Saris, Kimonos, Togas & Smocks: Exploring Clothing Across Cultures
By Cooper-Hewitt National Design Museum, September 11, 2006
- Middle School
- Fashion Design
- Language Arts
- Social Studies
- conduct Internet research
- brainstorm ideas
- complete a group survey
- analyze and evaluate information
- create a presentation highlighting what they have learned
- respond to writing prompts
- "Clothes: What Do They Mean?" handout
- Internet websites
- computer with Internet access
Building Background Observations & SpeculationThe purpose of this activity is to help students begin to think about the social and cultural meaning of clothes. 1. Read the following paragraph aloud to your class: "Many people believe clothing is not only a necessity; their clothing represents their cultures and beliefs. Many factors affect the clothing worn by different civilizations. Some factors include region, beliefs, climate, and gender. Time also serves as a constant in which the fashion of clothing evolves. Though fashion changes at a constant speed, some pieces of clothing are more than just warmth and protection, some pieces of clothing remain almost synonymous with the cultures which crafted them. For instance, a billowing white toga is usually associated with the Roman Empire. A brilliantly colored, ornate kimono is most often associated with Japan. Altogether, fashion is a symbol for certain time periods and regions." Source: http://library.thinkquest.org/04oct/00327/main.html 2. Divide the class into small groups and provide each group with a copy of the handout entitled "Clothes: What Do They Mean?" Ask the students to brainstorm answers to the questions on the handout. When the class is finished, encourage each group to share its thoughts with the entire class.
Steps for Learning Culture, Identity, Status & ClothesThe purpose of this activity is to provide students with an opportunity to explore different cultural expressions of identity through clothing. 1. Tell the students that they are going to research clothing from varied cultures. Divide the class into small groups and tell the students to use the websites provided to complete their assignment. Group One: Elizabethan Clothing http://www.elizabethan-era.org.uk/elizabethan-clothing-allowed-men.htm http://www.lepg.org/women.htm http://www.lepg.org/men.htm Images: http://images.google.com/images?svnum=10&hl=en&lr=&client=safari&rls=en-%0Dus&q=elizabethan+clothing&btnG=Search us&q=elizabethan+clothing&btnG=Search Group Two: Ancient Rome http://www.vroma.org/~bmcmanus/clothing.html http://library.thinkquest.org/22866/English/Romday/Kleding.html Images: http://www.crystalinks.com/romeclothing.html Group Three: Kimonos http://www.marquise.de/en/ethno/japan/colours.shtml http://library.thinkquest.org/04oct/00327/jindex.html (Scroll to Japanese Clothing) http://web.mit.edu/jpnet/kimono/ Images: http://web.mit.edu/jpnet/kimono/kimono-history.html Group Four: Saris http://www.hinduismtoday.com/archives/1998/6/1998-6-12.shtml http://en.wikipedia.org/wiki/Sari Images: http://images.google.com/images?svnum=10&hl=en&lr=&client=safari&rls=en-us&q=saris+&btnG=Search Give the students the following assignment: Create a class presentation containing the following elements based on what you have learned in your research:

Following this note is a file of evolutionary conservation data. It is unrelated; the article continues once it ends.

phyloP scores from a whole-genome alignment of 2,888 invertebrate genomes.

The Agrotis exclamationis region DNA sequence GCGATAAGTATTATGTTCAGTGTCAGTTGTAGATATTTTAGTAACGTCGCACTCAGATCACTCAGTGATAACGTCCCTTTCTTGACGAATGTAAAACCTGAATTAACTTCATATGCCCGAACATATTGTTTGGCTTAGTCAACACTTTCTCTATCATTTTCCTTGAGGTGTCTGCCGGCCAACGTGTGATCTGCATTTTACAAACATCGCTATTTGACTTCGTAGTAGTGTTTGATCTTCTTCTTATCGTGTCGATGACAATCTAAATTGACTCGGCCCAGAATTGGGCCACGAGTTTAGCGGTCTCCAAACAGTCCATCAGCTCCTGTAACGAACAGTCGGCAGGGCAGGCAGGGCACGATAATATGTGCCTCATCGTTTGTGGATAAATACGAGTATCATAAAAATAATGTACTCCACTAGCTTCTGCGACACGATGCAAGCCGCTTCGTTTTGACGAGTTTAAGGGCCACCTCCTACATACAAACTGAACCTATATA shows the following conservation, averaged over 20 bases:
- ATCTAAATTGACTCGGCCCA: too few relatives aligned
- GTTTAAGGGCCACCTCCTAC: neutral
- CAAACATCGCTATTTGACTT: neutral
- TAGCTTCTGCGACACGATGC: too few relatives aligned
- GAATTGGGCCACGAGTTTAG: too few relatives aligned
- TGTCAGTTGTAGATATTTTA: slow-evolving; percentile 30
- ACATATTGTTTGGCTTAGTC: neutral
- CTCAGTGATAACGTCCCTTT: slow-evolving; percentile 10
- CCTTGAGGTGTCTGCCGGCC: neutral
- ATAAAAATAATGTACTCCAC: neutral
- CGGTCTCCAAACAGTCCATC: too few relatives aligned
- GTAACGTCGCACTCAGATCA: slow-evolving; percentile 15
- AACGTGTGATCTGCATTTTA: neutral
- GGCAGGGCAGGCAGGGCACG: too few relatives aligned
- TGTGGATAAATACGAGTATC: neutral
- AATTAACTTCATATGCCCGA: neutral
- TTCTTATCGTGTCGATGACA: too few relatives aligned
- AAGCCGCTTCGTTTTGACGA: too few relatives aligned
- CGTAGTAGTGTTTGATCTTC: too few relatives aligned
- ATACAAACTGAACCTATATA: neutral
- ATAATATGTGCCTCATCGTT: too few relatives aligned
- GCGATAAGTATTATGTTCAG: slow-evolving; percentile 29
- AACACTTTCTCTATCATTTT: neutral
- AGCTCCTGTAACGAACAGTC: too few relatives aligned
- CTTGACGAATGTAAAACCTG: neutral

- a description of the clothing
- how the clothing relates to the culture
- how the clothing is related to social status, wealth, or rank
- two examples of the clothing, these can be photographs, drawings from your sources or drawings that you create based on your research
- five interesting facts about the clothing
- What connections can you make about clothing across varied cultures?
- Do you see evidence of social class distinctions in the way that people dress today? If so, provide examples.
- Have you changed your opinion on the meaning of clothing?
- Do you think that there is a typical "American" style of clothing?
- What do the clothes you wear suggest about your identity?
You may use the following two elements to assess students' learning in this activity: Group PresentationsRate the quality of each element of your presentation on a scale of 1-4 with 4 being excellent and 1 being poor:
- Describe the clothing.
- Describe how the clothing relates to the culture.
- Describe how the clothing is related to social status, wealth, or rank.
- Present two examples of the clothing. These can be photographs, drawings from your sources, or drawings that you create based on your research.
- Include five interesting facts about the clothing.
Journal PromptsThe goal of this activity is to help students understand how clothing reflects culture, identity, and social class. Review individual students' written responses and their participation in group discussion to assess their understanding of these concepts.
Enrichment Extension Activities
Activity One: Fashion & MediaAsk your students to compile a collection of photographs and images that highlight how saris and kimonos are portrayed in current fashion media.
Activity Two: Virtual KimonoHave your students visit the following website to design a virtual kimono at http://web-japan.org/kidsweb/virtual/kimono/virtual.html